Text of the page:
This Man Says Memories in Margate Wouldn’t Let Him In Because He’s Black

Left: Memories in Margate. (Image via Google Maps) Right: Northern Liberties hair stylist Ron Boykin on the beach. (Photo courtesy Ron Boykin)

Like many of us, Northern Liberties resident Ron Boykin was at the Jersey Shore last weekend, hanging out with his friends. They decided to stop by Jerry Blavat’s iconic Memories in Margate dance club. But when they got to Memories in Margate, things didn’t go exactly as planned.

Boykin and a group of five white friends approached Memories in Margate just after 11 p.m. on Saturday night. An older white man near the front door began shouting, “Hey, you can’t come in here!” recalls Boykin, 35, and Bill Winneberger, the 66-year-old father of one of Boykin’s friends.

As Boykin and Winneberger tell it, the group of friends were looking around wondering who the heck this guy was talking to. They soon realized that he was directing his statement to Boykin. According to Boykin and Winneberger, the man said that nobody was allowed in wearing a “white T-shirt.”

Boykin argued that his shirt wasn’t some dirty old undershirt, but a “club shirt” that lots of guys wear to nightclubs these days. And he said that it was beige, not white. But the man at Memories in Margate wouldn’t relent.

“It was totally embarrassing to all of us,” says Winneberger, a Glenside-based consultant. “There were a lot of people in front of Memories, and everybody was standing around just staring at Ron, who was the only black guy around.”

Boykin says that he told his friends just to forget about going to Memories in Margate. He says it was pretty clear to him that he was being excluded because of his race — not because of his shirt — especially after he says the man at the door wound up letting two white guys in white T-shirts in a few minutes later, as Winneberger corroborates.

The group began to walk away. But then Winneberger turned around and headed back to the door.

“I just couldn’t let it go,” Winneberger tells Philly Mag. “I went up to the guy and I asked him where the dress code is posted, and he told me that it’s not. So he can just make it up as he goes along. Later, I saw some photos from inside Memories on different nights, and I had a very hard time finding any African Americans in there. But I certainly found what looked like white T-shirts.”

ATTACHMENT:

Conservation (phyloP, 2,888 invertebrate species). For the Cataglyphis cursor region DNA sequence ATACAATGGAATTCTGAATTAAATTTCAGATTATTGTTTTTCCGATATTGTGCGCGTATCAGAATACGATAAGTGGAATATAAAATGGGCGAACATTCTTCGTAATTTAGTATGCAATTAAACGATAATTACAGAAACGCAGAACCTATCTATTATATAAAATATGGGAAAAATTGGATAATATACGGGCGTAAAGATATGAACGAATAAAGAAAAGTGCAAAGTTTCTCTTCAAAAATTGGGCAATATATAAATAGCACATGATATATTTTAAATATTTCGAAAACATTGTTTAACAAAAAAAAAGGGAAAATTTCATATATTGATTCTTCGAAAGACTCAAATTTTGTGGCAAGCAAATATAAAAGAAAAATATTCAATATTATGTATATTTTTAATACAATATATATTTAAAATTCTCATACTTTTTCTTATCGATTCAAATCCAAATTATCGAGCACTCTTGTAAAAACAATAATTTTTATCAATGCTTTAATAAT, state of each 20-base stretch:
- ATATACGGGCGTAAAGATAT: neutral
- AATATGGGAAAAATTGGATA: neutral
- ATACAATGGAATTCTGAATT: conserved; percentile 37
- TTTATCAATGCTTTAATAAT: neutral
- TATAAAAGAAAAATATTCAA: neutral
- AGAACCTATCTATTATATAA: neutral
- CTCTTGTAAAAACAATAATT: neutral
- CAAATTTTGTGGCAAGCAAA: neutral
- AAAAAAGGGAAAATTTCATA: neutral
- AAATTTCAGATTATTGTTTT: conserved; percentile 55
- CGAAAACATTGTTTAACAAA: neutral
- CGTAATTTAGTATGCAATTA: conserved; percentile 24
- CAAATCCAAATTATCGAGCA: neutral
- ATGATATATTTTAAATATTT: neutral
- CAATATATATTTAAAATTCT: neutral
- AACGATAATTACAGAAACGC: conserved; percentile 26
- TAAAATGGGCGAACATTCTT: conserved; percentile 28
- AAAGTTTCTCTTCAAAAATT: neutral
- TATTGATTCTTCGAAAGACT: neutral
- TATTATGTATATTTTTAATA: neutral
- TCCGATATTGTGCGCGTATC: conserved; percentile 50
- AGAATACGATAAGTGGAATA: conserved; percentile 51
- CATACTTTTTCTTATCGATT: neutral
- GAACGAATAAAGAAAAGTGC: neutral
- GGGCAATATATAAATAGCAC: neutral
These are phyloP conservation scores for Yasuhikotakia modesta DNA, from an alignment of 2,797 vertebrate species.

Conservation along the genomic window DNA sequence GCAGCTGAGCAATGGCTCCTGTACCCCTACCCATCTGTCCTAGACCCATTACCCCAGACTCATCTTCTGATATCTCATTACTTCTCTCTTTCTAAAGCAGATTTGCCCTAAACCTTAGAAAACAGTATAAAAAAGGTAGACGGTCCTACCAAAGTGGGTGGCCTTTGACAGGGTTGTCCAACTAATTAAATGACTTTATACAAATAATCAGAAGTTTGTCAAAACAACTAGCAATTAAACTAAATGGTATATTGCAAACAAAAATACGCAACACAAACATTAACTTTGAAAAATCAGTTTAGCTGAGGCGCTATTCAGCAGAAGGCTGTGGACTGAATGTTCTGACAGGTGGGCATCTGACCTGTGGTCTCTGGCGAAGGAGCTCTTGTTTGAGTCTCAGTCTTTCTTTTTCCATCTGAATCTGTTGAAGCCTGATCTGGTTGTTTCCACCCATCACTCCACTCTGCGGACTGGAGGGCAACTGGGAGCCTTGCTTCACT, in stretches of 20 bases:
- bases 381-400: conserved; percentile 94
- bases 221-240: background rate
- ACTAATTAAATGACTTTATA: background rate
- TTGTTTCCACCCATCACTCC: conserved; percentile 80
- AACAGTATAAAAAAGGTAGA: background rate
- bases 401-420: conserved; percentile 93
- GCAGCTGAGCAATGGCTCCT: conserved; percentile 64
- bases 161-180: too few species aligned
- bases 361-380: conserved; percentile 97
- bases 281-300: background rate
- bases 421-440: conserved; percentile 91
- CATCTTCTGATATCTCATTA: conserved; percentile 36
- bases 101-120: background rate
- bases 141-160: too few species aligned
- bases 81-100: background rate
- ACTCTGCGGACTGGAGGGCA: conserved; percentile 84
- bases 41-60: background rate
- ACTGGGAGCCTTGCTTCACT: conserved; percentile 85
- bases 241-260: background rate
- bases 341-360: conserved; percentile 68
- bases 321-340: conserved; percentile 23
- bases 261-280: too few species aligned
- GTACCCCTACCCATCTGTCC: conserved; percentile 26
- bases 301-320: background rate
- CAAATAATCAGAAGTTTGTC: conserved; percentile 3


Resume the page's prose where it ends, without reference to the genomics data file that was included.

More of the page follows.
Winneberger says that he was really reluctant to chalk this up to race but that he just couldn’t imagine it was anything else.

“He was definitely not let in because he is an African American,” Winneberger alleges. “I thought all this type of behavior was done with ten years ago. But we still got this going on.”

On Monday, Boykin took to the Memories in Margate Facebook page to leave a one-star review. He stated the basic allegations surrounding the incident and then continued.

“It was nasty and I felt mortified,” he wrote. “I will never step foot in that place. And I will be letting every client and every friend who own homes there to never go there. My friend asked where their dress policy was posted. And he said we don’t have it posted. I would have thought for how strict they were to me, they would have it up everywhere. I do not recommend this place.”

Winneberger was quick to chime in on the review thread, showing his support for Boykin.

“Have to say Ron handled the situation as a gentleman, better than I would have,” wrote Winneberger. “I certainly will not go there. It was embarrassing to see someone treated this way in front of everyone. It was awful. Ron deserves at the very least an apology!”

Others on Facebook commented on and shared the review:

“I hate ignorant hateful people and obviously they profile at the door after looking through 101 photos on their FB page,” wrote one person.

“Disgusting!” wrote another. “But apparently girls wearing lingerie like in the photos they post on their FB is appropriate dress? Smells like some real discriminating a**holes.”

But Memories in Margate owner Jerry Blavat says this is all one big misunderstanding.

“I am not a racist,” insists Blavat, who says he was at the club that night but was not informed about the incident until later. “There has never been an act of discrimination at this club in 46 years. About 20 black people with Quincy Harris from The Q were here a couple of weeks ago. And every Saturday night, there is a black woman that comes and dances here.”

Blavat tells Philly Mag that Boykin was, in fact, in violation of the dress code, which Blavat says is very simple: “Proper dress is required.”

“Listen,” says Blavat. “Girls come in wearing beautiful dresses. Men come in looking sharp. This guy had a T-shirt on. These people are making a mountain out of a molehill. Proper. Dress. Is. Required.” (When Philly Mag asked Blavat for more details on the employee in question, Blavat said he didn’t want to get him involved, adding “He’s a good guy who has been with me for years.“)

As for the two white gents who were let in wearing white T-shirts after Boykin was denied entry, Blavat says that they weren’t there to hang out at Memories in Margate. He explains that they were just picking up some balloons from a party earlier that night.

And as for the photos on the Memories in Margate Facebook page that show white guys in white T-shirts inside the club, Blavat tells us that some nights have a less stringent dress code than others.

“But on Saturday nights, you just gotta dress up!” Blavat declares. (Alas, Memories in Margate actually maintains a Facebook photo album called Saturday Nights, and there are plenty of sloppily dressed white men in it, including some in white T-shirts.) “It’s really not that hard to understand. These guys were just troublemakers.”

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